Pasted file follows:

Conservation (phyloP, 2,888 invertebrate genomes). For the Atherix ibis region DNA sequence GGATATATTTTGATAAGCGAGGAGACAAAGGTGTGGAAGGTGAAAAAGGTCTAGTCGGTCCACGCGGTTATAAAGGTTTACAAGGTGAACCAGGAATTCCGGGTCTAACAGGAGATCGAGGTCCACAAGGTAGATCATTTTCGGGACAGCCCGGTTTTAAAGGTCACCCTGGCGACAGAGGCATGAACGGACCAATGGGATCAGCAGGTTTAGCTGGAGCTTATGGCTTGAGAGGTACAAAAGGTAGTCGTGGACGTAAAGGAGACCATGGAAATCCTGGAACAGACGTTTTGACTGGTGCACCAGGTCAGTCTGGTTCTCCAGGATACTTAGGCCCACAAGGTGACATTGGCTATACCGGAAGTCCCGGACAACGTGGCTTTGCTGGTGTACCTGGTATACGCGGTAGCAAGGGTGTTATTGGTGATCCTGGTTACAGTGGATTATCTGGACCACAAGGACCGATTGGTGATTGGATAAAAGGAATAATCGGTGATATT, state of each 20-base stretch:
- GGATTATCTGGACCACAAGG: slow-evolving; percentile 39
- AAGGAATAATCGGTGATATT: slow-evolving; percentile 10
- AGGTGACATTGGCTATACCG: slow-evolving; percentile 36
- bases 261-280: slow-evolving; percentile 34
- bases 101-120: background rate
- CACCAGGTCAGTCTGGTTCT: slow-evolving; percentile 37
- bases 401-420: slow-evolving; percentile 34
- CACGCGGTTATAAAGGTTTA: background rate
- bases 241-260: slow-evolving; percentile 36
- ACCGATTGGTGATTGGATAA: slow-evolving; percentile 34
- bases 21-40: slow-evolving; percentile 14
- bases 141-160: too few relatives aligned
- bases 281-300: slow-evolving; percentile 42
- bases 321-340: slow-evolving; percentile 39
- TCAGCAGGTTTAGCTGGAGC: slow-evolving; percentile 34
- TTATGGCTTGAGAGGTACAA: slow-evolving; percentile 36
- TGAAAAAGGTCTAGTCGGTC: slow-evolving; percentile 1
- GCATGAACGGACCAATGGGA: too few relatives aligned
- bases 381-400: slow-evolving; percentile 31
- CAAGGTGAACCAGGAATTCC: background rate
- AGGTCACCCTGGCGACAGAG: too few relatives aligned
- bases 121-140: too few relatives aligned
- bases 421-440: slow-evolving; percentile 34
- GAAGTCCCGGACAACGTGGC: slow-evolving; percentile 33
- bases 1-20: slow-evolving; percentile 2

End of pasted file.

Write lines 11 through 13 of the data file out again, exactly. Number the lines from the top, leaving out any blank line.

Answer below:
- ACCGATTGGTGATTGGATAA: slow-evolving; percentile 34
- bases 21-40: slow-evolving; percentile 14
- bases 141-160: too few relatives aligned